But Tom reached out and caught Barry’s wrist, bringing it back to his waist, too shy to bring it any lower when they were like this, naked, exposed in a too-intimate situation. He knew Barry looked at him, saw it from the corner of his eyes, but he didn’t look up.
The house was too quiet.
His brother’s fingers moved almost timidly all of a sudden over his back, then his belly and Tom shifted, feeling himself get slightly hard, bringing one leg up to hide it.
Baz’s fingers slid over his hip, the dip of skin there near his belly and before he could stop it a soft noise escaped him and Barry tensed, but his thumb tapped briefly against the bone, fingers sliding back up to his waist. When Tom looked up at him, just a glance, he saw that Barry’s eyes were fixed on his hand, mapping out Tom’s side like this. Those long fingers slid over Tom’s and pulled his hand gently along the length of the join, to his own side, his own hip, then let go.
They lay like that for a long time, tracing each other’s lines and hollows. Tom brushed the pad of his thumb over a freckle on Barry’s thigh. He wondered if he had one too. He’d never noticed.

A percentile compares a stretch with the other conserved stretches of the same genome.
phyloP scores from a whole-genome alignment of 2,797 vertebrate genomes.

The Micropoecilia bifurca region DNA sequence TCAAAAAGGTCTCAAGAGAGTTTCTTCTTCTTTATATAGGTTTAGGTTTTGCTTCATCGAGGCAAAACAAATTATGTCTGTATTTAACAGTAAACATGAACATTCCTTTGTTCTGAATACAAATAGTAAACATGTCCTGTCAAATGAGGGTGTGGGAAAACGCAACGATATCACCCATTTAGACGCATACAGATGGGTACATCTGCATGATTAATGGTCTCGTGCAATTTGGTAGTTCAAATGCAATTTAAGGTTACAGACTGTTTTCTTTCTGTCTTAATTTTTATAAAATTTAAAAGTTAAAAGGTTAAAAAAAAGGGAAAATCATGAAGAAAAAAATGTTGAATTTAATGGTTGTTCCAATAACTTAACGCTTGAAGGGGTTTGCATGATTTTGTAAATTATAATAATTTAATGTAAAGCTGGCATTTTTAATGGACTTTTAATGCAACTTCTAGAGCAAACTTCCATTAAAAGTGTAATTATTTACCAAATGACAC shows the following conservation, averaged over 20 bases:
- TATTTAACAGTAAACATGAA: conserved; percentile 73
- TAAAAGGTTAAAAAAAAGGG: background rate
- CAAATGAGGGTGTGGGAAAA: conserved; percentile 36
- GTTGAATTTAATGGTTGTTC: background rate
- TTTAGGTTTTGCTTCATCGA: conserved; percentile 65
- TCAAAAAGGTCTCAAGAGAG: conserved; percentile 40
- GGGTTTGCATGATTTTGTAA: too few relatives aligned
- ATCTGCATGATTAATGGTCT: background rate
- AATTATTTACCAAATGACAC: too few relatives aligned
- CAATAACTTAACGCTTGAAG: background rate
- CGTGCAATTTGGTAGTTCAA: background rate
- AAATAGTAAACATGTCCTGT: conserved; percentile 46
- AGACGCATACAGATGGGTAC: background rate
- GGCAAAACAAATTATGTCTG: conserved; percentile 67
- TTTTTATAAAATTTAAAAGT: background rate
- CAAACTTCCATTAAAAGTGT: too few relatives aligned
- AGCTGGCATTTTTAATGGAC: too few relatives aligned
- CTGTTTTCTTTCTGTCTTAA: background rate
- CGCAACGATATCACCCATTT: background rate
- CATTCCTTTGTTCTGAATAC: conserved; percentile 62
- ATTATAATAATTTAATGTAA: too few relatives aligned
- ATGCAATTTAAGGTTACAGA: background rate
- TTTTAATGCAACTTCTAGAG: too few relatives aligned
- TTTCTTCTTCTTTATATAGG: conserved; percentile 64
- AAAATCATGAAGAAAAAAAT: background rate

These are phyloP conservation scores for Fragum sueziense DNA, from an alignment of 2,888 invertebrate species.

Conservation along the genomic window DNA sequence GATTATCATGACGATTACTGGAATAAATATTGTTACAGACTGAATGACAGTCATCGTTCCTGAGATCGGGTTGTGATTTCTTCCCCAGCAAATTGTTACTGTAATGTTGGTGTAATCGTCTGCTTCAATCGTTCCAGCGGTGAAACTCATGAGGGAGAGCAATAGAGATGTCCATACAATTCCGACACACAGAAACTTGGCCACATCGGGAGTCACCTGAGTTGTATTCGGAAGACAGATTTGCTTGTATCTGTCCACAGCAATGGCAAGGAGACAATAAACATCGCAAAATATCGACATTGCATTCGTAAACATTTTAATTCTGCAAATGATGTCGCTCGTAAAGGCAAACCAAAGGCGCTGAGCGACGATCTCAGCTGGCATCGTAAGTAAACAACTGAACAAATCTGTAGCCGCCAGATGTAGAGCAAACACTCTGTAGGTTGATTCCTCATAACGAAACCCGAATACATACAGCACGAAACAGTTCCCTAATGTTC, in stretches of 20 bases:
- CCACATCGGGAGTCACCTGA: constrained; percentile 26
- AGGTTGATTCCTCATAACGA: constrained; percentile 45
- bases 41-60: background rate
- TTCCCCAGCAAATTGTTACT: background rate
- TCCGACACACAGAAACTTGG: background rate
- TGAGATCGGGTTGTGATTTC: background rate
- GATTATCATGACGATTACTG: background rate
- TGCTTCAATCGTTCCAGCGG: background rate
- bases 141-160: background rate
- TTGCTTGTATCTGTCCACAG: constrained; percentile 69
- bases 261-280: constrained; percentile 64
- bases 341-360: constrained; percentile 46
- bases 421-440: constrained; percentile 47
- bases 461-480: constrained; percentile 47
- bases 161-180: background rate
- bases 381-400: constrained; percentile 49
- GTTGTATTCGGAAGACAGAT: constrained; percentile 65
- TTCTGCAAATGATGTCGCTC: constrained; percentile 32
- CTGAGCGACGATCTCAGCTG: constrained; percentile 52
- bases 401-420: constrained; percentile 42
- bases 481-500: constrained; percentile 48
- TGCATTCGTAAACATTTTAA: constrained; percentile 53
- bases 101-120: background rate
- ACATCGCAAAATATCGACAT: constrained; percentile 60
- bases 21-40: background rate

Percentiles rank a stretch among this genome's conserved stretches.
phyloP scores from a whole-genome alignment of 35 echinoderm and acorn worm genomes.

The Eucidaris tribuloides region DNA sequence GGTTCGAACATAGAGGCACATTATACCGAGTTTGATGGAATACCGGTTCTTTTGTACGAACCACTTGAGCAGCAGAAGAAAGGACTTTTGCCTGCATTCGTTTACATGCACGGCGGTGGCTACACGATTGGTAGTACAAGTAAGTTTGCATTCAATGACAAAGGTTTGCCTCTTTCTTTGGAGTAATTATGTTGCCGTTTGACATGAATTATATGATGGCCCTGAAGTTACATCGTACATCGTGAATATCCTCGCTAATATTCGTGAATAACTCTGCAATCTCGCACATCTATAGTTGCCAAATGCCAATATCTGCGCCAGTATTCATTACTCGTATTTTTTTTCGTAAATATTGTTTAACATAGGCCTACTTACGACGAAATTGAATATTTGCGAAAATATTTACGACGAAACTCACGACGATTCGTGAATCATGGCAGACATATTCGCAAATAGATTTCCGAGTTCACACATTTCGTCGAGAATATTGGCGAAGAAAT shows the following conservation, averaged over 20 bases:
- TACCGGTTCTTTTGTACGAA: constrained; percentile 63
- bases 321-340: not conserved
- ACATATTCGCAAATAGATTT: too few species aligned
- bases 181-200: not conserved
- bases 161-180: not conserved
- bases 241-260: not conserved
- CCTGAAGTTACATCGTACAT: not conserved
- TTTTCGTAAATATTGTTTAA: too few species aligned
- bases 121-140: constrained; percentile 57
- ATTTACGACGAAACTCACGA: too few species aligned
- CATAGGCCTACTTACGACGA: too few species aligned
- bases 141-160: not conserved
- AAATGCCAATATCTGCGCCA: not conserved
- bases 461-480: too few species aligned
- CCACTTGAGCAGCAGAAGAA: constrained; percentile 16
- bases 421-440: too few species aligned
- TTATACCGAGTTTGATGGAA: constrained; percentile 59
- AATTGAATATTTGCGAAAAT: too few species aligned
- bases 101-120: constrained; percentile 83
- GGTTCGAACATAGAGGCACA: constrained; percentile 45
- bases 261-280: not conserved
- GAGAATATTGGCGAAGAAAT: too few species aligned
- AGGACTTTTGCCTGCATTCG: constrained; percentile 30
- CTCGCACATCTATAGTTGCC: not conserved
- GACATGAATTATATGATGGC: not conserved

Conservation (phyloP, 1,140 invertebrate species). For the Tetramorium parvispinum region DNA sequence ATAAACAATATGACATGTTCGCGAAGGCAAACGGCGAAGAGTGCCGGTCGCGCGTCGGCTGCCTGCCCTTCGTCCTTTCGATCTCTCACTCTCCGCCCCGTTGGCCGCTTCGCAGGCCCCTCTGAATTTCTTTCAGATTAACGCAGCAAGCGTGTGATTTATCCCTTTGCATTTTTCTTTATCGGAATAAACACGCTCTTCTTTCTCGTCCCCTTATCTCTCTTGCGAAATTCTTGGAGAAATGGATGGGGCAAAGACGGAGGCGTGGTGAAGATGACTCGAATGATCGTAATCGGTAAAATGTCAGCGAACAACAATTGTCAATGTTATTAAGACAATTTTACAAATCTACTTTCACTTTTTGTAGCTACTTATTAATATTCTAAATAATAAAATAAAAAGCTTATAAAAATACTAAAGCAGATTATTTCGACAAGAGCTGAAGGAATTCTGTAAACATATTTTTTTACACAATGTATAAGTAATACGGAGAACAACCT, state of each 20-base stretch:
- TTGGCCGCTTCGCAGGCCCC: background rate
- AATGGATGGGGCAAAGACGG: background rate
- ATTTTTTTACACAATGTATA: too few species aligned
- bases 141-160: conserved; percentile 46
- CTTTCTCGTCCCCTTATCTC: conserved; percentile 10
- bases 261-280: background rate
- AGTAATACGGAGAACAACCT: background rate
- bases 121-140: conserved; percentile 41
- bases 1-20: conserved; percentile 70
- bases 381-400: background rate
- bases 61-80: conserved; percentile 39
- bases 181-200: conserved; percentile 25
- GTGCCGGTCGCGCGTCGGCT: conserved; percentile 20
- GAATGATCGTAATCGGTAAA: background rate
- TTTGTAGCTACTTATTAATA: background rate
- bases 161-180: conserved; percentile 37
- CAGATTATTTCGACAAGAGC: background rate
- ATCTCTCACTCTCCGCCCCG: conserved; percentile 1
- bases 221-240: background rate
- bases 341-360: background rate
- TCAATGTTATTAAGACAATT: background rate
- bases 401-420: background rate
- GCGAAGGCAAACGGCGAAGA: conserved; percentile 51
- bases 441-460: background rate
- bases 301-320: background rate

It had only been a matter of time, Tom thought, his brother’s lips brushing his jaw, because this—they weren’t supposed to touch like this, in the darkness, halfway up the stairs to their room, both of them too drunk to really—this wasn’t good idea.
And Laura, she had been touching him downstairs, just for a moment, just briefly, teasing, and he knew that she would be up here later tonight, but right now Barry’s tongue brushed his lips and Tom opened his mouth and they were kissing hard and desperate and Tom’s hand was between his brother’s thighs and Barry was saying “Oh, fuck, Tommy,”